As an example, he compares the different ways of getting exposure to 100 particular bonds – buying the physical bonds directly, buying into an investment fund that holds them, or entering into a TRS. “The question is: can you sell on that TRS when the market is dislocated? When Lehman Brothers collapsed, you could still sell government bonds, and most shares in funds. But could you close out of an OTC trade such as a TRS when the bank is struggling with its own problems?”
He is also sceptical of the collateral advantages in particular, believing it to be poor compensation for the liquidity lost compared to that of an exchange-traded future. “OTC instruments have a clear advantage: freedom of structuring according to the investor’s needs. But you have to have collateralisation and liquidity in mind. Can you sell a TRS in a time of stress? Our managers would always prefer centrally cleared futures because of liquidity and counterparty risk advantages.”
This issue has already affected UK pension schemes looking to buy out. Market sources tell Life & Pension Risk that a handful of pension buyouts have foundered on the unwillingness of insurers to take on TRS as part of the asset pool when they take on schemes.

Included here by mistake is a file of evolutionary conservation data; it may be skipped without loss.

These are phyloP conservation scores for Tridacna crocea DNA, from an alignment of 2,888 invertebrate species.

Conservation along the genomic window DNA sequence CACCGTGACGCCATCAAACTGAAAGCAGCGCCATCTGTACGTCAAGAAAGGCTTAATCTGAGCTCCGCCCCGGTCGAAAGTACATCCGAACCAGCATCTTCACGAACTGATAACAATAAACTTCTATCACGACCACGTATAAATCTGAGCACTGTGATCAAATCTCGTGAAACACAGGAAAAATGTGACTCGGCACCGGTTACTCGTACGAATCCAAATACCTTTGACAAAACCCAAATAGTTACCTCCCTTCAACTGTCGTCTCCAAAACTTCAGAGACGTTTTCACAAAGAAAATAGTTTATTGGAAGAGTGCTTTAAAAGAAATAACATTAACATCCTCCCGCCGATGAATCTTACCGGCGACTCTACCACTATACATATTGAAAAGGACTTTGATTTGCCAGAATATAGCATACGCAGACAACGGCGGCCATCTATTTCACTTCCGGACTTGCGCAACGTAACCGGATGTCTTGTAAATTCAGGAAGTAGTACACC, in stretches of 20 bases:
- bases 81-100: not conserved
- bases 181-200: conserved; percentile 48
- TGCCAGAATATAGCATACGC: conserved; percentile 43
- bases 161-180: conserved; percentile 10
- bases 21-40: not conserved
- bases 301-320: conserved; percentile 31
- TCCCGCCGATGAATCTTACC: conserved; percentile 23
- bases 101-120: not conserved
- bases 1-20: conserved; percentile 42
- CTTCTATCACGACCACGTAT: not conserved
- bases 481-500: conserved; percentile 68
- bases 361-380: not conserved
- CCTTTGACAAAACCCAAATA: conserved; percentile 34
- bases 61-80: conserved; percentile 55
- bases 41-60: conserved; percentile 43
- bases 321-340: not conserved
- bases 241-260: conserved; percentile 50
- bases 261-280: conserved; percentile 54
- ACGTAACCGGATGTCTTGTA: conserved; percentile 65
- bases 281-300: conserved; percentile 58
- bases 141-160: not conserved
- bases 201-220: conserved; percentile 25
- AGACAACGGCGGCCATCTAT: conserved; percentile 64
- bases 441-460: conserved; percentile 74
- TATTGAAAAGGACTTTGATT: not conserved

Frost at Credit Suisse rejects the idea of liquidity concerns as paramount. “I don’t think people are getting into TRS because of the liquidity characteristics. The attraction comes from their unfunded nature and, in some cases, their relative value against alternative instruments.”
The movement of interest rate derivatives onto central clearing could mean the notional collateral advantages disappear anyway, but Credit Suisse’s Schaefer sees this as a plus. “Some people fear this because prices will increase, but I think with the counterparty and liquidity concerns as they are, any increased cost for trading will be more than made up for by reduced costs on the collateral side.”